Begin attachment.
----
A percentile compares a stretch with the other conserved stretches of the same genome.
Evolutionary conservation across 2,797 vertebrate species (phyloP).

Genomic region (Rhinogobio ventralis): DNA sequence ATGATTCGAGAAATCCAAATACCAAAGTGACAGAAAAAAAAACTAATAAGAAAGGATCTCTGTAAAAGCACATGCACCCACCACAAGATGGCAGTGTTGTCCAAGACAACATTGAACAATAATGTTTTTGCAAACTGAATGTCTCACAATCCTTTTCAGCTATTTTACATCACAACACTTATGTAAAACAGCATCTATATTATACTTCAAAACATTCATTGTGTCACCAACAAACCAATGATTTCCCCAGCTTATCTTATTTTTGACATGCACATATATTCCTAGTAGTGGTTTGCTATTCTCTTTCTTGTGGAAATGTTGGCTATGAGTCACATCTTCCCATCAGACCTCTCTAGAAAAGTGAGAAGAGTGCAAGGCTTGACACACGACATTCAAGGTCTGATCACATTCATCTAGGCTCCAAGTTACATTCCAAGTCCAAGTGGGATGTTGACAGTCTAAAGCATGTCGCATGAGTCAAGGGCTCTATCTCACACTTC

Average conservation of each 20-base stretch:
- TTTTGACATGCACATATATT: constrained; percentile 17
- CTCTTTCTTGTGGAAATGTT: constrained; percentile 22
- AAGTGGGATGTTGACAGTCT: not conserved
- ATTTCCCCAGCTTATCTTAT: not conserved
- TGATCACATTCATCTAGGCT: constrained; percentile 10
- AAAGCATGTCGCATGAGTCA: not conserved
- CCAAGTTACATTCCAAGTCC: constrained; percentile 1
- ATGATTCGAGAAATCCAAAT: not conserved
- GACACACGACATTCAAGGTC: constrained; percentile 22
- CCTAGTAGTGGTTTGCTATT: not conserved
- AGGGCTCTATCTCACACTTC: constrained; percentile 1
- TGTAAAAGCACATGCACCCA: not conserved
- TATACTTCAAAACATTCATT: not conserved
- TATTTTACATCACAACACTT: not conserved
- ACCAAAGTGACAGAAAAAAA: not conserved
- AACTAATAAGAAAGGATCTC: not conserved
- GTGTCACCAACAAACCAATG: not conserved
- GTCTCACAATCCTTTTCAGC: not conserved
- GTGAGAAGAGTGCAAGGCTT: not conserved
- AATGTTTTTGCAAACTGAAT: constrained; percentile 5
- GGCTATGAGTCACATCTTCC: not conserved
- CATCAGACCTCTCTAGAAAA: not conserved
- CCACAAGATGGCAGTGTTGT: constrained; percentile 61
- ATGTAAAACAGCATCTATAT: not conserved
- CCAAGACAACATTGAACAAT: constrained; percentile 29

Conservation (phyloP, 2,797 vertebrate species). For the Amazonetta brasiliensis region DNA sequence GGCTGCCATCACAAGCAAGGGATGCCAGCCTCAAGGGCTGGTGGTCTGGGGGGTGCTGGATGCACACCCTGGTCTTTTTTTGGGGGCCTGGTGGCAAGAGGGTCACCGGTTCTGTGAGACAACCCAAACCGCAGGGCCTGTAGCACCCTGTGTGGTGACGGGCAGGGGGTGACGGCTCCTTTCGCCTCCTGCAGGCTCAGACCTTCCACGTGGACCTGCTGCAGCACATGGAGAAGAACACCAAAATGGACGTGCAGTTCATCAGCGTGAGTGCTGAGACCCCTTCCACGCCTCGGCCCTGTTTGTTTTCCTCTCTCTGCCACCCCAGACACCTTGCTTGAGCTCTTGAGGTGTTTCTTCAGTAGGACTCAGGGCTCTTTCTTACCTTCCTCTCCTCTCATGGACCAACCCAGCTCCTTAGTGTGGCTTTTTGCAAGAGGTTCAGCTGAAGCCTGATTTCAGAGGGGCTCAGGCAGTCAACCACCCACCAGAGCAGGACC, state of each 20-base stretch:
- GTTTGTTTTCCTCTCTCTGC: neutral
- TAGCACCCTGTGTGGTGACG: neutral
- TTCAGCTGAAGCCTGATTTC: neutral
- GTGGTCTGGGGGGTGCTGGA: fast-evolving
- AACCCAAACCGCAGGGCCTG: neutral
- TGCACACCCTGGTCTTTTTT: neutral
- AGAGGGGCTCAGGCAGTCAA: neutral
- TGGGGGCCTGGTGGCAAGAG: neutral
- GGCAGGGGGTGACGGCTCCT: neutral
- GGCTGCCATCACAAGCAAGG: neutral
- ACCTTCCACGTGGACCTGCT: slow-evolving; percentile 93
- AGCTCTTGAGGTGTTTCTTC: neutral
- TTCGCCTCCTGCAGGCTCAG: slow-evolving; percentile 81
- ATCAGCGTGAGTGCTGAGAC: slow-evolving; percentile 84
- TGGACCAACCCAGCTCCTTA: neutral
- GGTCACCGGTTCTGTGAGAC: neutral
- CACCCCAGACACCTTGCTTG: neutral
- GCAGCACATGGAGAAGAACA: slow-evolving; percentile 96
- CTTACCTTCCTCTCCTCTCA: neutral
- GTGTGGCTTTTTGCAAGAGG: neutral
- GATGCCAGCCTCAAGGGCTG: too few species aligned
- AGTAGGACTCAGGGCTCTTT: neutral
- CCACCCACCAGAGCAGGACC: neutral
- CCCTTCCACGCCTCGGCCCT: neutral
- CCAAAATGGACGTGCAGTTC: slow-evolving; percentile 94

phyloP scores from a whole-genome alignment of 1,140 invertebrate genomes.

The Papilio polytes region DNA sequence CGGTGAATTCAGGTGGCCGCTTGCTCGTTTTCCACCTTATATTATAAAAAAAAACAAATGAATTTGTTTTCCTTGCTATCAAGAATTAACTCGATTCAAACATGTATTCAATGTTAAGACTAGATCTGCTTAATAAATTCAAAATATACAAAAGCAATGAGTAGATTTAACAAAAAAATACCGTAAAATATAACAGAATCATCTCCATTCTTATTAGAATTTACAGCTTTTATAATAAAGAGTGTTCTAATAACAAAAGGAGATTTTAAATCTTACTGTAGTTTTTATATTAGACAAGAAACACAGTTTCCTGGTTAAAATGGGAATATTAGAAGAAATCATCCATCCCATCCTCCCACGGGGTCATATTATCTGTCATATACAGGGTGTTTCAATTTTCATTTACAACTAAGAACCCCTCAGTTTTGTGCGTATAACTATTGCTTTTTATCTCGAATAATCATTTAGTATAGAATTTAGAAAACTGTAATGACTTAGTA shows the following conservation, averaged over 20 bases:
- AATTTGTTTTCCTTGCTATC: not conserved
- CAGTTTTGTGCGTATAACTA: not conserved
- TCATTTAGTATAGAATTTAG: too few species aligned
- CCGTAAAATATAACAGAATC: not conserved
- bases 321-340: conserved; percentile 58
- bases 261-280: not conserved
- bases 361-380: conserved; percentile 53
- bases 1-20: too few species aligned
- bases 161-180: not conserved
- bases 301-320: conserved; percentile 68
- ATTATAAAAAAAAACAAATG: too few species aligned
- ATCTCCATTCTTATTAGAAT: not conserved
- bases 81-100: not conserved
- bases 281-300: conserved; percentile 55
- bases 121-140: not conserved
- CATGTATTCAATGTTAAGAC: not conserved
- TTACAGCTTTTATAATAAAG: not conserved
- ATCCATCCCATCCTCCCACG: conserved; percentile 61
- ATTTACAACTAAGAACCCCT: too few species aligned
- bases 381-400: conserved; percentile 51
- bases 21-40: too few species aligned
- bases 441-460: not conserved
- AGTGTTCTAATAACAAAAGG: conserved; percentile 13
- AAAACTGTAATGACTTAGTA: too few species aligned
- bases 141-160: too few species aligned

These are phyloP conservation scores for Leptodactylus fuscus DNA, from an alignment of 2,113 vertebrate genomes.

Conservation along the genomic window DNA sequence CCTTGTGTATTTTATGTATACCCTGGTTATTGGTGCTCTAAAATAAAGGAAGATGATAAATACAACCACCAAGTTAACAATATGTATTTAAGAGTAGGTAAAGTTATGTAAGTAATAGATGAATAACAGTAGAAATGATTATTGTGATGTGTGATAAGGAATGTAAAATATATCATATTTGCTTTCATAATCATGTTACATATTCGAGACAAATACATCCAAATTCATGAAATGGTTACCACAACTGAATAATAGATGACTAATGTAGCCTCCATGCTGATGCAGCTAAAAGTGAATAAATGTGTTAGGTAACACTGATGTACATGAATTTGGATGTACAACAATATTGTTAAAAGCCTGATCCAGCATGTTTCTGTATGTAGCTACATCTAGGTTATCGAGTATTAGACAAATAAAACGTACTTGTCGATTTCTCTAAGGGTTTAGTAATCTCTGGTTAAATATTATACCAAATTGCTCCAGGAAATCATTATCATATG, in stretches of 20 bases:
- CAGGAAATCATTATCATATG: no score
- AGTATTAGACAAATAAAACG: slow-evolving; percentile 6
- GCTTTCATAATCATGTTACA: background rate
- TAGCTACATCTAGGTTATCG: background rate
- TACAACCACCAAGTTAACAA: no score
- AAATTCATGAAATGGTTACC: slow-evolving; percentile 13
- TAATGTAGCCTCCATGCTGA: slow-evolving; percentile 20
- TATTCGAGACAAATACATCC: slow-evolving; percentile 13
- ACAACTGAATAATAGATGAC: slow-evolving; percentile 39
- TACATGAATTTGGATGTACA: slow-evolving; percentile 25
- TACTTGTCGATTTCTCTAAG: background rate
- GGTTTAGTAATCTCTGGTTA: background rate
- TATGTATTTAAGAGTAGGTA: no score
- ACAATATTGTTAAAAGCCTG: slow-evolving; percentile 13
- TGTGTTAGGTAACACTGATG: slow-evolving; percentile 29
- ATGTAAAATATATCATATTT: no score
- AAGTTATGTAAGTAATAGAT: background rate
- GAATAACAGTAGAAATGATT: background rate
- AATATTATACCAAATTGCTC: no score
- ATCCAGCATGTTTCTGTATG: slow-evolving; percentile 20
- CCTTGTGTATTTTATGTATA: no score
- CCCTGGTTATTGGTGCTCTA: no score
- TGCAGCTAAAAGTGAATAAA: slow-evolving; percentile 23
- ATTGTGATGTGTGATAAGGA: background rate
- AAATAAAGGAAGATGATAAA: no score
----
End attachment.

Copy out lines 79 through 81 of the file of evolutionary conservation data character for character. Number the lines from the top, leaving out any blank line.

- bases 441-460: not conserved
- AGTGTTCTAATAACAAAAGG: conserved; percentile 13
- AAAACTGTAATGACTTAGTA: too few species aligned